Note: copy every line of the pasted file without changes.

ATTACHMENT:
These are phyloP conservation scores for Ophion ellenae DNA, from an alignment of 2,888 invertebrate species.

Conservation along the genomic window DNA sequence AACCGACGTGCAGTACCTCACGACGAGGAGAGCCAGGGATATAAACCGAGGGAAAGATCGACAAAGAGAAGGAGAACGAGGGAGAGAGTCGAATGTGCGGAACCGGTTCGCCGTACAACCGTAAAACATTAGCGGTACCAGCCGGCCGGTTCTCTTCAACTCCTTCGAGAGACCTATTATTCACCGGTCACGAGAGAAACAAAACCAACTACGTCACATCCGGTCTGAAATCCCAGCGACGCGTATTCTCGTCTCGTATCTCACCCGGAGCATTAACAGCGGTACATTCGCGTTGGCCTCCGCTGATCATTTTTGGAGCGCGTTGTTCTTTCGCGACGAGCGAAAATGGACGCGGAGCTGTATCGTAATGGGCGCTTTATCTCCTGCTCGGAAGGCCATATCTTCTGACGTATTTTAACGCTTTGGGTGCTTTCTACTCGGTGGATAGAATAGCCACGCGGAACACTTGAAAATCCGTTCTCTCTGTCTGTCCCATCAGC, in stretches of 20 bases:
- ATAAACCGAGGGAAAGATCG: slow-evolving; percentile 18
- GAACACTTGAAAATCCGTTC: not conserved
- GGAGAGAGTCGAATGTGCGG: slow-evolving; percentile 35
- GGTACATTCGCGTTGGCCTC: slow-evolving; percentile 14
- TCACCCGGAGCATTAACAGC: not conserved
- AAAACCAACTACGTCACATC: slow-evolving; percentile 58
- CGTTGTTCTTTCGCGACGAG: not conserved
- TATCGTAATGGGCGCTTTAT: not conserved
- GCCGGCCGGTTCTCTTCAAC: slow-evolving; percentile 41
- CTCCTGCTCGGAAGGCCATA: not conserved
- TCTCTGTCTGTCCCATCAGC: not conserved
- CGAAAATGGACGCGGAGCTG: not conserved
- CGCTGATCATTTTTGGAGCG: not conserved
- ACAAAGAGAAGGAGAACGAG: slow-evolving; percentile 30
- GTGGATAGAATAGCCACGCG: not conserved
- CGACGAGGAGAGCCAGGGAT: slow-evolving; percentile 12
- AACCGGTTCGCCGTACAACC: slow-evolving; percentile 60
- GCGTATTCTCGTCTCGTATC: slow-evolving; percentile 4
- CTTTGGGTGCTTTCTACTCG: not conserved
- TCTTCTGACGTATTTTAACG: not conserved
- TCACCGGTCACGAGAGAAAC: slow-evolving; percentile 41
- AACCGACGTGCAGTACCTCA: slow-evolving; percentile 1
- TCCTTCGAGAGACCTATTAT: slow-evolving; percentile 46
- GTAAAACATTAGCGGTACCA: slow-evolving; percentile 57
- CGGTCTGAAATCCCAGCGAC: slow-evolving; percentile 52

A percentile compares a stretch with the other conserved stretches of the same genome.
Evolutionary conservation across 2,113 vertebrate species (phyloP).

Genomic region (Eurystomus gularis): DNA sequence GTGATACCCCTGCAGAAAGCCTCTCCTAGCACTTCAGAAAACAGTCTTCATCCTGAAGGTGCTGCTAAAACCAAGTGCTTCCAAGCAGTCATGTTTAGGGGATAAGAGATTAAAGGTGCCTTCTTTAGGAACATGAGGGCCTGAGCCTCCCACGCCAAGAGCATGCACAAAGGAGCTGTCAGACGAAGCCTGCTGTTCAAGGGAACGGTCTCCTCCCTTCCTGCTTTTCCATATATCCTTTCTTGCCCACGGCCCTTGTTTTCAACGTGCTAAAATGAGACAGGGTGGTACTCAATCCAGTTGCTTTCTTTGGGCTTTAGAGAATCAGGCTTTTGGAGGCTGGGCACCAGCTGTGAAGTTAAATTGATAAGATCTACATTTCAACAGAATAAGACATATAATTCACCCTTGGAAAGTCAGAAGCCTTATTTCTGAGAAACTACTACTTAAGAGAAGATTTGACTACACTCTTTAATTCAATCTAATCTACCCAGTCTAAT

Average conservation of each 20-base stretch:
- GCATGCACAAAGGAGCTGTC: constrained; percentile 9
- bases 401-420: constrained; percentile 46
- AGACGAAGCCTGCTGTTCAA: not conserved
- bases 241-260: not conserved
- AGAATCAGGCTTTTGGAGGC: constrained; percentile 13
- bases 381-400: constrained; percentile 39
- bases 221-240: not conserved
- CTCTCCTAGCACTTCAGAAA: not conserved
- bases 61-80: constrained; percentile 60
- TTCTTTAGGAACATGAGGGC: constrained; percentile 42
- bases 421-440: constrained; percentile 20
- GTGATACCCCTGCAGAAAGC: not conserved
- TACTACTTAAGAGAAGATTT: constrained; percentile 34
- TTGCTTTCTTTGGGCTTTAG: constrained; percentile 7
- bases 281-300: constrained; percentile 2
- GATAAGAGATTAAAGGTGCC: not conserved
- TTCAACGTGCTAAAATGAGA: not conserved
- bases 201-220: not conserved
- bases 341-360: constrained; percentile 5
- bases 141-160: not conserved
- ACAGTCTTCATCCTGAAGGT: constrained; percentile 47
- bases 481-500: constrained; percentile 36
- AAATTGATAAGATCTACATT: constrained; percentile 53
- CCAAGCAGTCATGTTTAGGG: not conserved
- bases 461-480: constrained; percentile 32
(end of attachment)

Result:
These are phyloP conservation scores for Ophion ellenae DNA, from an alignment of 2,888 invertebrate species.

Conservation along the genomic window DNA sequence AACCGACGTGCAGTACCTCACGACGAGGAGAGCCAGGGATATAAACCGAGGGAAAGATCGACAAAGAGAAGGAGAACGAGGGAGAGAGTCGAATGTGCGGAACCGGTTCGCCGTACAACCGTAAAACATTAGCGGTACCAGCCGGCCGGTTCTCTTCAACTCCTTCGAGAGACCTATTATTCACCGGTCACGAGAGAAACAAAACCAACTACGTCACATCCGGTCTGAAATCCCAGCGACGCGTATTCTCGTCTCGTATCTCACCCGGAGCATTAACAGCGGTACATTCGCGTTGGCCTCCGCTGATCATTTTTGGAGCGCGTTGTTCTTTCGCGACGAGCGAAAATGGACGCGGAGCTGTATCGTAATGGGCGCTTTATCTCCTGCTCGGAAGGCCATATCTTCTGACGTATTTTAACGCTTTGGGTGCTTTCTACTCGGTGGATAGAATAGCCACGCGGAACACTTGAAAATCCGTTCTCTCTGTCTGTCCCATCAGC, in stretches of 20 bases:
- ATAAACCGAGGGAAAGATCG: slow-evolving; percentile 18
- GAACACTTGAAAATCCGTTC: not conserved
- GGAGAGAGTCGAATGTGCGG: slow-evolving; percentile 35
- GGTACATTCGCGTTGGCCTC: slow-evolving; percentile 14
- TCACCCGGAGCATTAACAGC: not conserved
- AAAACCAACTACGTCACATC: slow-evolving; percentile 58
- CGTTGTTCTTTCGCGACGAG: not conserved
- TATCGTAATGGGCGCTTTAT: not conserved
- GCCGGCCGGTTCTCTTCAAC: slow-evolving; percentile 41
- CTCCTGCTCGGAAGGCCATA: not conserved
- TCTCTGTCTGTCCCATCAGC: not conserved
- CGAAAATGGACGCGGAGCTG: not conserved
- CGCTGATCATTTTTGGAGCG: not conserved
- ACAAAGAGAAGGAGAACGAG: slow-evolving; percentile 30
- GTGGATAGAATAGCCACGCG: not conserved
- CGACGAGGAGAGCCAGGGAT: slow-evolving; percentile 12
- AACCGGTTCGCCGTACAACC: slow-evolving; percentile 60
- GCGTATTCTCGTCTCGTATC: slow-evolving; percentile 4
- CTTTGGGTGCTTTCTACTCG: not conserved
- TCTTCTGACGTATTTTAACG: not conserved
- TCACCGGTCACGAGAGAAAC: slow-evolving; percentile 41
- AACCGACGTGCAGTACCTCA: slow-evolving; percentile 1
- TCCTTCGAGAGACCTATTAT: slow-evolving; percentile 46
- GTAAAACATTAGCGGTACCA: slow-evolving; percentile 57
- CGGTCTGAAATCCCAGCGAC: slow-evolving; percentile 52

A percentile compares a stretch with the other conserved stretches of the same genome.
Evolutionary conservation across 2,113 vertebrate species (phyloP).

Genomic region (Eurystomus gularis): DNA sequence GTGATACCCCTGCAGAAAGCCTCTCCTAGCACTTCAGAAAACAGTCTTCATCCTGAAGGTGCTGCTAAAACCAAGTGCTTCCAAGCAGTCATGTTTAGGGGATAAGAGATTAAAGGTGCCTTCTTTAGGAACATGAGGGCCTGAGCCTCCCACGCCAAGAGCATGCACAAAGGAGCTGTCAGACGAAGCCTGCTGTTCAAGGGAACGGTCTCCTCCCTTCCTGCTTTTCCATATATCCTTTCTTGCCCACGGCCCTTGTTTTCAACGTGCTAAAATGAGACAGGGTGGTACTCAATCCAGTTGCTTTCTTTGGGCTTTAGAGAATCAGGCTTTTGGAGGCTGGGCACCAGCTGTGAAGTTAAATTGATAAGATCTACATTTCAACAGAATAAGACATATAATTCACCCTTGGAAAGTCAGAAGCCTTATTTCTGAGAAACTACTACTTAAGAGAAGATTTGACTACACTCTTTAATTCAATCTAATCTACCCAGTCTAAT

Average conservation of each 20-base stretch:
- GCATGCACAAAGGAGCTGTC: constrained; percentile 9
- bases 401-420: constrained; percentile 46
- AGACGAAGCCTGCTGTTCAA: not conserved
- bases 241-260: not conserved
- AGAATCAGGCTTTTGGAGGC: constrained; percentile 13
- bases 381-400: constrained; percentile 39
- bases 221-240: not conserved
- CTCTCCTAGCACTTCAGAAA: not conserved
- bases 61-80: constrained; percentile 60
- TTCTTTAGGAACATGAGGGC: constrained; percentile 42
- bases 421-440: constrained; percentile 20
- GTGATACCCCTGCAGAAAGC: not conserved
- TACTACTTAAGAGAAGATTT: constrained; percentile 34
- TTGCTTTCTTTGGGCTTTAG: constrained; percentile 7
- bases 281-300: constrained; percentile 2
- GATAAGAGATTAAAGGTGCC: not conserved
- TTCAACGTGCTAAAATGAGA: not conserved
- bases 201-220: not conserved
- bases 341-360: constrained; percentile 5
- bases 141-160: not conserved
- ACAGTCTTCATCCTGAAGGT: constrained; percentile 47
- bases 481-500: constrained; percentile 36
- AAATTGATAAGATCTACATT: constrained; percentile 53
- CCAAGCAGTCATGTTTAGGG: not conserved
- bases 461-480: constrained; percentile 32